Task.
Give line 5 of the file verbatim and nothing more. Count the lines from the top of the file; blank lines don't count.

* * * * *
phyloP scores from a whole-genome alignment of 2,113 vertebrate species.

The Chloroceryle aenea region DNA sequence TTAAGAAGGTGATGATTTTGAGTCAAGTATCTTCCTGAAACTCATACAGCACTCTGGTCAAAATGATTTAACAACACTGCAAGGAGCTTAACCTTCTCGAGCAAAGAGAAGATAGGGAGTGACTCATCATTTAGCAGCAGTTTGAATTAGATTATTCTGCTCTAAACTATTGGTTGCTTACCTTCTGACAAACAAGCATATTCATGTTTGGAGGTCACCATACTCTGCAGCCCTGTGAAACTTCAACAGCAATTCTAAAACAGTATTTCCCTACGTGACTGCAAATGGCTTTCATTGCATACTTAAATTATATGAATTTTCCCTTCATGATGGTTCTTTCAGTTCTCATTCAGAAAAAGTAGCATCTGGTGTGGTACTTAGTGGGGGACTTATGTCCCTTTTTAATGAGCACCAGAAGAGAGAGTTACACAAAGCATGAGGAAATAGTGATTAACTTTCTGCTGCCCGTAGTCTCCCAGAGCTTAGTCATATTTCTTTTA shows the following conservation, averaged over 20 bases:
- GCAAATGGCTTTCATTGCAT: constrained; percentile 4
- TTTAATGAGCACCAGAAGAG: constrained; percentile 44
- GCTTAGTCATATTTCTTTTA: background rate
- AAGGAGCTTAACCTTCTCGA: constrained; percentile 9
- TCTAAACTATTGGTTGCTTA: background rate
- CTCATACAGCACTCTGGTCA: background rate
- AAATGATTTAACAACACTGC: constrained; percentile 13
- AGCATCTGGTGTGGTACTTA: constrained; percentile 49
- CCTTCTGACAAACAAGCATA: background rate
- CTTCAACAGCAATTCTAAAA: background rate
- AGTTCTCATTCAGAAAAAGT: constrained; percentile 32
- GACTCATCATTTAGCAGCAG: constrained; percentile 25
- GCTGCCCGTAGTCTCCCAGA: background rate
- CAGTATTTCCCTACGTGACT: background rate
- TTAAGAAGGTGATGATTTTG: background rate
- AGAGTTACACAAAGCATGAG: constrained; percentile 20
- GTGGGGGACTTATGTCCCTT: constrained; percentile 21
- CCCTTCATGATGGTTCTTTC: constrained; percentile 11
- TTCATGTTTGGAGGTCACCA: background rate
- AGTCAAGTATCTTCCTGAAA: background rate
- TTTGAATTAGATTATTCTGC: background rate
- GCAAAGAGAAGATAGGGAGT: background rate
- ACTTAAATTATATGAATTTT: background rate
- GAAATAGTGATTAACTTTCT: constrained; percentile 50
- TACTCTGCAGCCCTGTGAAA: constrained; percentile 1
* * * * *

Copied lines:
- GCTTAGTCATATTTCTTTTA: background rate